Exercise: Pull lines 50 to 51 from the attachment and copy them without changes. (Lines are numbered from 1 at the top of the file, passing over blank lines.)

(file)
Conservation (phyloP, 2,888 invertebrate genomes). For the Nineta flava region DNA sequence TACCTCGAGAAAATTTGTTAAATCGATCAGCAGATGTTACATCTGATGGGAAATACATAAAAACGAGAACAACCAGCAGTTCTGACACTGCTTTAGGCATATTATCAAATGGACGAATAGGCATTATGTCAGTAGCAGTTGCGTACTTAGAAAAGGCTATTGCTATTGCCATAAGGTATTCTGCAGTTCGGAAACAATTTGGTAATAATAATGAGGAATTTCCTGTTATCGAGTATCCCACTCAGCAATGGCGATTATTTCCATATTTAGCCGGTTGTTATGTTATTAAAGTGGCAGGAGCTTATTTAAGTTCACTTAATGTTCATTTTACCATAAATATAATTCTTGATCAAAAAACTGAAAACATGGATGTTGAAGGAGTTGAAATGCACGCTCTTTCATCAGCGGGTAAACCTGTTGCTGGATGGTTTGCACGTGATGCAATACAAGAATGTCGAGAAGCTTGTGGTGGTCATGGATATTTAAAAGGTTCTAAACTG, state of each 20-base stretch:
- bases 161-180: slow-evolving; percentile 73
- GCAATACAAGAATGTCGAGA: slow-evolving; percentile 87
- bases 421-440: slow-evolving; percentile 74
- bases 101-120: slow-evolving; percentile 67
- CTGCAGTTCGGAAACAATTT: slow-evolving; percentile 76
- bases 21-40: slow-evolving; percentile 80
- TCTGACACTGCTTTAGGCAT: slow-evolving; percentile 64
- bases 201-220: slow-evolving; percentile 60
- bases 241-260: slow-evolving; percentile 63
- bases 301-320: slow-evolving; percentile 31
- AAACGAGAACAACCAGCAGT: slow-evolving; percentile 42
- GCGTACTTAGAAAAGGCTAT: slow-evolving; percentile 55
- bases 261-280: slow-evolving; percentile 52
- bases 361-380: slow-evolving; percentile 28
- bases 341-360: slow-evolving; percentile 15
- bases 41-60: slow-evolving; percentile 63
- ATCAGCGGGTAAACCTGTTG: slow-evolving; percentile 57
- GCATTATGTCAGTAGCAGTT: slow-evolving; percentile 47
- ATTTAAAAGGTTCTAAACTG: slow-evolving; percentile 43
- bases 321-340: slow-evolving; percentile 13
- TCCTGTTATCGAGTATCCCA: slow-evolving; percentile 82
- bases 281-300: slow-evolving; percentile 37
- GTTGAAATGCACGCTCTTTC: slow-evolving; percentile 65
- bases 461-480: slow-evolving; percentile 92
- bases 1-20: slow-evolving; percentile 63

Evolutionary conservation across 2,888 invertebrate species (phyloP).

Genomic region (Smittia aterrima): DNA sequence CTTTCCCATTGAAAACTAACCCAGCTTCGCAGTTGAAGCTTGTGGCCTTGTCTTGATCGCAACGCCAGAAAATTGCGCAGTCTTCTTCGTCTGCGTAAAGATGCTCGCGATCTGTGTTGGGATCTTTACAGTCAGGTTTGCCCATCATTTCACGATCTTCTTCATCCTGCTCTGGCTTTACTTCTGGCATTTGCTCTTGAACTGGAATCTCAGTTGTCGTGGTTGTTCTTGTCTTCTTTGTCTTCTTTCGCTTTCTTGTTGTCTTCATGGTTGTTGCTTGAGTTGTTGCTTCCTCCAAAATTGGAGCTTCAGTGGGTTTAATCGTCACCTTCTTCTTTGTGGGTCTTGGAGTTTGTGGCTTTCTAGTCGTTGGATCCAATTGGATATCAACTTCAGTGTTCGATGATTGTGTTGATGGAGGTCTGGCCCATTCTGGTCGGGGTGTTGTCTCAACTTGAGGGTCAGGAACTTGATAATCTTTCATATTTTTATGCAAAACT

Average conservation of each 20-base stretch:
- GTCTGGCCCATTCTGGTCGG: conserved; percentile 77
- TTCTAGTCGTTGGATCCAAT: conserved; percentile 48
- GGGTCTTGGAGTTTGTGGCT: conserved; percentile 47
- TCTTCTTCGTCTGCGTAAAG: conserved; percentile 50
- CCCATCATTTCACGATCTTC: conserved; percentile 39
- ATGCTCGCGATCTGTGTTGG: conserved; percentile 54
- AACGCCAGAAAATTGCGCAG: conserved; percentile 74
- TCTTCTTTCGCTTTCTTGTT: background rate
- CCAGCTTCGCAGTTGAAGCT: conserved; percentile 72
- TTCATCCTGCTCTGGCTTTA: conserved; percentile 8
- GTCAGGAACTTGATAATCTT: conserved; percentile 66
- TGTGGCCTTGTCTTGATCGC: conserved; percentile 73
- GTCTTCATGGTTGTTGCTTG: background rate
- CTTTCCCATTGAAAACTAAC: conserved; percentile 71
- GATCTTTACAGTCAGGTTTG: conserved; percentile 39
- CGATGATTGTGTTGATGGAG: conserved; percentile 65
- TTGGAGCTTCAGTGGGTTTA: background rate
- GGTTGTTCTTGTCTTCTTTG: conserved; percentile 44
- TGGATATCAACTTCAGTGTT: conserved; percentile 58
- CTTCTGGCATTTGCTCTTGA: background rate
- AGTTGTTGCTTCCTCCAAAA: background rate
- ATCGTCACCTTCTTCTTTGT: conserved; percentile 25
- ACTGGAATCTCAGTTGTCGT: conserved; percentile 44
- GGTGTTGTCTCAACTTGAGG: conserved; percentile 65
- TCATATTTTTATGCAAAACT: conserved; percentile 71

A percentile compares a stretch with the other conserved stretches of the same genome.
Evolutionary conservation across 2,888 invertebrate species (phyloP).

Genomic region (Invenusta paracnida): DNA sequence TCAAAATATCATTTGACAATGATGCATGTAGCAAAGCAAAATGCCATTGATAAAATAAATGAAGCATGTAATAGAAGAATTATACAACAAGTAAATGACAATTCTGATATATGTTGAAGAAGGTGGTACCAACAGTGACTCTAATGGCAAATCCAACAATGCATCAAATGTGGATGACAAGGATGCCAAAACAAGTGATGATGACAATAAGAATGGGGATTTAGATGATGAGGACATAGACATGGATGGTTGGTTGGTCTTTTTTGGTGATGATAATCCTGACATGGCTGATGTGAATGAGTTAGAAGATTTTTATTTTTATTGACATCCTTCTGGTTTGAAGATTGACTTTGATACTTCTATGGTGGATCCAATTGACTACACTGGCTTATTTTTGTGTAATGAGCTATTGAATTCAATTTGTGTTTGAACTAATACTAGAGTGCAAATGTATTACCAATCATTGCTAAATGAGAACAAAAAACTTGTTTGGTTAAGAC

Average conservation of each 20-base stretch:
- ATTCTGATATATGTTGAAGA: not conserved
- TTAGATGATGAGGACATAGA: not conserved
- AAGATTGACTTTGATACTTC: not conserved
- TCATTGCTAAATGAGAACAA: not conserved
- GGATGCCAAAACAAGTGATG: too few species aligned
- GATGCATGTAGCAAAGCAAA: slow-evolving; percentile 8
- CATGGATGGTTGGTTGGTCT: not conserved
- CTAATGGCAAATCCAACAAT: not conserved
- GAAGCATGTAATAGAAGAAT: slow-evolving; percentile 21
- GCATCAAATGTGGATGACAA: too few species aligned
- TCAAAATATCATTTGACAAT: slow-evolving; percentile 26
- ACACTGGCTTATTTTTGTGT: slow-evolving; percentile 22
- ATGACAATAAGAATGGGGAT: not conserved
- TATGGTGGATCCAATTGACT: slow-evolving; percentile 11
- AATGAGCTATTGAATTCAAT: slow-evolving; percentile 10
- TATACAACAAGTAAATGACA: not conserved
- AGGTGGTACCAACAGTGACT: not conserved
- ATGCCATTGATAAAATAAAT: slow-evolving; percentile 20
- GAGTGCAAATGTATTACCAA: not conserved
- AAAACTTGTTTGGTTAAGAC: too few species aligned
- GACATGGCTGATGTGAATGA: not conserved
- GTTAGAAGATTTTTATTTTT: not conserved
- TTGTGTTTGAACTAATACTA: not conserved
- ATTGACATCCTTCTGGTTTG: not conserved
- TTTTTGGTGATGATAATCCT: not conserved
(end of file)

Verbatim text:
- AGTTGTTGCTTCCTCCAAAA: background rate
- ATCGTCACCTTCTTCTTTGT: conserved; percentile 25